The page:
In this episode Dave Toole continues his exploration of bootstrapping and finding ways to better serve customers. He provides an overview how customer engagement changed over the years and offers recommendations.
MediaMobz helps customers implement a content strategy that drives increased retention, reduces churn, and delivers meaningful customer journeys by offering a platform to build and sustain your content factory, one that makes content quality the focus of your processes, and drives engagement through content activation.
Welcome to a slice of Silicon Valley episode number seven.
Today we’re going to continue our exploration of bootstrapping and finding ways to better serve customers. In Silicon Valley I’ve had the good fortune of seeing many of the changes that have occurred over the years. I recently was reflecting with someone who is a sales development rep about cold calling. When I was young, we used to do that on the phone. There was no way to leave a message. We had to get someone’s interest, or the game was over. So we had to be very cautious about not interfering with someone’s time but also encouraging that there was value in what we are offering and there was a worthiness to stay more engaged to find out more.
That started and ended with the questions that we asked that really reflected sensitivity and understanding of our customer needs. Over time, if you look at where we’ve accelerated innovation in this arena. It used to be, get on the phone. Then we had something called email, and we started using ways in which to figure out how to get to connect with people through email. It’s interesting, a lot of people don’t recognize that is still the majority where communications and collaboration takes place through email.
Over the years we started recognizing our customers and finding other places for them to connect with us. We used cookies and websites to get data that helps us know what would move the needle for customers. We then started to automate that. It became very programmatic. Now with cookies going away, it’s going to challenge the authenticity of our engagement with customers. That’s been back filled a bit with CRM and how we manage the funnel, how we move first touch with a customer through marketing-qualified leads to sales-qualified leads. We introduced content marketing to use content to engage people. We moved to a more advanced form and used account-based marketing to figure out where the people where we wanted to get a hold of, and we orchestrated that across someone’s company. Who knows where that’s going to end up as we get to Web 3 and the Metaverse.
The point I want to leave is as we come out of the Pandemic, we’re heading into a downturn there are other shifts that one must recognize and we’ll see solutions come, not just out of Silicon Valley but many other places, is that the digital touch points that we connect with customers has increased enormously. Understanding where those occur, who those occur with and what’s the customer’s expectation, what’s their need and how can you provide them a better experience. As an example, I had a problem with my Xfinity Wifi device, and they were trying to sell me stuff when my system was down. That’s not a good way to do it. If they had other ways in which to encourage my engagement, they’d find a more receptive customer.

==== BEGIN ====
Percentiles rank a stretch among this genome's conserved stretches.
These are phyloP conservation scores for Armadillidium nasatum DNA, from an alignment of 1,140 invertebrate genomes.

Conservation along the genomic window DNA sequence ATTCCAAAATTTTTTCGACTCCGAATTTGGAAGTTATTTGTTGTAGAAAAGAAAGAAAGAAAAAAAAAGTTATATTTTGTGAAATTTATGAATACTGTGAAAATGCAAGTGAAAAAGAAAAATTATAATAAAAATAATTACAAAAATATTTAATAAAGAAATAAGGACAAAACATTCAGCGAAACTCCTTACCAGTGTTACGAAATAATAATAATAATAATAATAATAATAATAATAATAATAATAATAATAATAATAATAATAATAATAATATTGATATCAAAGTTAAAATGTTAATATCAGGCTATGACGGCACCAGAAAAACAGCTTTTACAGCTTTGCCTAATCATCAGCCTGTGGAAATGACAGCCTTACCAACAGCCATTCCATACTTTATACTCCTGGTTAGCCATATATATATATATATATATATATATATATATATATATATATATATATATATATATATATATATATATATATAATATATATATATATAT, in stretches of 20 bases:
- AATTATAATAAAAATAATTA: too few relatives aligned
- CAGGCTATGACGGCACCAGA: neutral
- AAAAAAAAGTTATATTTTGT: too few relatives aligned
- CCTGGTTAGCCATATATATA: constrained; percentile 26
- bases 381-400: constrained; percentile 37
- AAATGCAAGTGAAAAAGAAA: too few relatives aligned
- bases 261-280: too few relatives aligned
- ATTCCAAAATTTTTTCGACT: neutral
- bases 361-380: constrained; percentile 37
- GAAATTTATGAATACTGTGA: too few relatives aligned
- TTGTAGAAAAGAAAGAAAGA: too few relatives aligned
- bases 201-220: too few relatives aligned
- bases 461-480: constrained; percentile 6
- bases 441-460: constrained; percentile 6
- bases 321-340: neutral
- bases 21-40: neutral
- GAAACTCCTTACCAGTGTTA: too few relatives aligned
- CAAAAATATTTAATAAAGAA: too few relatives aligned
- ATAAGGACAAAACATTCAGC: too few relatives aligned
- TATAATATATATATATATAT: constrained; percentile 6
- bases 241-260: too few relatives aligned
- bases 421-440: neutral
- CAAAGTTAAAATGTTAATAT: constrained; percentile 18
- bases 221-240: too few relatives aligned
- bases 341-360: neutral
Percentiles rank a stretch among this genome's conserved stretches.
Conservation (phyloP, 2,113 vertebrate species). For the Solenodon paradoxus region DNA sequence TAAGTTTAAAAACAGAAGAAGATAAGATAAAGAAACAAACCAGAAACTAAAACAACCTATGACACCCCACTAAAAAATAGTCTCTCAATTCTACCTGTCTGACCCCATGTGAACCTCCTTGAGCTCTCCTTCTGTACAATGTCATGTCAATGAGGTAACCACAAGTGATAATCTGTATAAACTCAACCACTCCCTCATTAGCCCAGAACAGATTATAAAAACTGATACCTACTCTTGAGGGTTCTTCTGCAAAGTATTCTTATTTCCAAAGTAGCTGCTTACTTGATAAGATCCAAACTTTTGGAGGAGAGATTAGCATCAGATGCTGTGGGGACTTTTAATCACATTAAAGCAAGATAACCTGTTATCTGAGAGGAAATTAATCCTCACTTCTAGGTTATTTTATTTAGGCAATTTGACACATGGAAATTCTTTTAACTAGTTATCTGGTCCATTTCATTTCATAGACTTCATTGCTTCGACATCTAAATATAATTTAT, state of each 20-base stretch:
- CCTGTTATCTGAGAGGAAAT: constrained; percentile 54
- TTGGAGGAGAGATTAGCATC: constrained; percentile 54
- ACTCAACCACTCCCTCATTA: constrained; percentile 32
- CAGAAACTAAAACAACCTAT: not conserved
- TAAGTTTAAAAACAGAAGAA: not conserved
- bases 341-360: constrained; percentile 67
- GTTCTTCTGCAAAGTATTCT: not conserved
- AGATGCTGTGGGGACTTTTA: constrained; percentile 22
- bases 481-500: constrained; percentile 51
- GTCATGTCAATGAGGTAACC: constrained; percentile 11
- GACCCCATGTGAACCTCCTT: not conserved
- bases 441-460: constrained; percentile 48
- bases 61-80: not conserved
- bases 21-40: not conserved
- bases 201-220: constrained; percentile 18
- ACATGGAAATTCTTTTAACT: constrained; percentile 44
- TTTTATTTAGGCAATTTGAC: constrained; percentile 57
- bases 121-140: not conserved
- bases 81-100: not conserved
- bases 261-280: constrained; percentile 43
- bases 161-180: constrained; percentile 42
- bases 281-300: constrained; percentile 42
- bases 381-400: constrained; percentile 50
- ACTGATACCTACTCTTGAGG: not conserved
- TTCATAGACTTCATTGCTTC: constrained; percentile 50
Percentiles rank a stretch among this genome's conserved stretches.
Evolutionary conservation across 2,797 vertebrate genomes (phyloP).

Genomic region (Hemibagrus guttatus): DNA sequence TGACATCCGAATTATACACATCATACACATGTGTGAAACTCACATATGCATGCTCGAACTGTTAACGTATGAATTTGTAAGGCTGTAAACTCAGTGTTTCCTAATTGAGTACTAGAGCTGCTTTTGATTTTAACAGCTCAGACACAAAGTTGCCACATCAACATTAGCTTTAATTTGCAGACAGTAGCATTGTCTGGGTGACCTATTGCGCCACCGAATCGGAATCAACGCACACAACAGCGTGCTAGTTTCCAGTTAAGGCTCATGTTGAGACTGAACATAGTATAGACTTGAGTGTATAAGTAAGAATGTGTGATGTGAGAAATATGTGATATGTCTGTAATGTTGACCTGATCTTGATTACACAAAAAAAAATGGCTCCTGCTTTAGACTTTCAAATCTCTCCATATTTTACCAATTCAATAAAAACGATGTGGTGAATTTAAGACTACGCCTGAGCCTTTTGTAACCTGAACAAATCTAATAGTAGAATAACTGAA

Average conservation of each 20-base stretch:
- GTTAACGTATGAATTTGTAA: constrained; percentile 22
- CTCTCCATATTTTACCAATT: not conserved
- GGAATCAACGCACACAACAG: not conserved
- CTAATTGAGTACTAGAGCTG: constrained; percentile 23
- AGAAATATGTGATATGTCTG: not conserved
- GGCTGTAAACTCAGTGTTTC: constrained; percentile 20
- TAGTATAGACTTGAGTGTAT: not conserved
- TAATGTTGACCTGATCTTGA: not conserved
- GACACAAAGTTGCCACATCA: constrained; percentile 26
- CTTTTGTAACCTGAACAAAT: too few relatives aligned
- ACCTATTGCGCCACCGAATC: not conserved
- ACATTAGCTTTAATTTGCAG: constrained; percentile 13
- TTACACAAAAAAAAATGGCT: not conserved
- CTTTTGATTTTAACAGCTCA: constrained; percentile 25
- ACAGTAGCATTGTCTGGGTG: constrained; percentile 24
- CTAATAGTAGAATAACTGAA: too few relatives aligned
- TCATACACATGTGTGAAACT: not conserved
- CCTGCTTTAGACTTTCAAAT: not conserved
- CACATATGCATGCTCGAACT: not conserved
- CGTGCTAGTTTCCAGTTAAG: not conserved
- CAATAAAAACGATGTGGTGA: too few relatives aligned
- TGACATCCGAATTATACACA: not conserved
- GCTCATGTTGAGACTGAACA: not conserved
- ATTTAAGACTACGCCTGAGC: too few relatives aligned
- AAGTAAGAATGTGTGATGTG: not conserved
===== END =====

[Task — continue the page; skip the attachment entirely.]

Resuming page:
Think of how many people in your organization touch a customer in different ways and how well that’s coordinated between the priorities the company has? How well are you getting someone’s interest? Which digital touch point does that occur? What content might be used for phone calls or conversational bots, for that matter to really optimize that experience, not just at an event, but throughout the year.
I think if one stops for a moment and looks at a map of where those touch points occur, figure out what is it you can do to retain those customers? What is it you can do that’s going to encourage them to explore your products, maybe cross sell and upsell your products. Most important, find ways that show your customer that you really care.
You’re there not just to get money out of their pocket, but you’re there to serve them. So, mapping that, setting priorities around that are ways to do something about it. Understanding where technology might play a role. At the end of the day, we all have certain needs. We all have ways that those needs get satisfied.
Hopefully during this episode seven there were a few things that triggered you into considering what you might do to make sure everyone understands the priorities and the tools available to them to help better engage with your customers.
So hopefully we’ll see you next week and this has been valuable to you.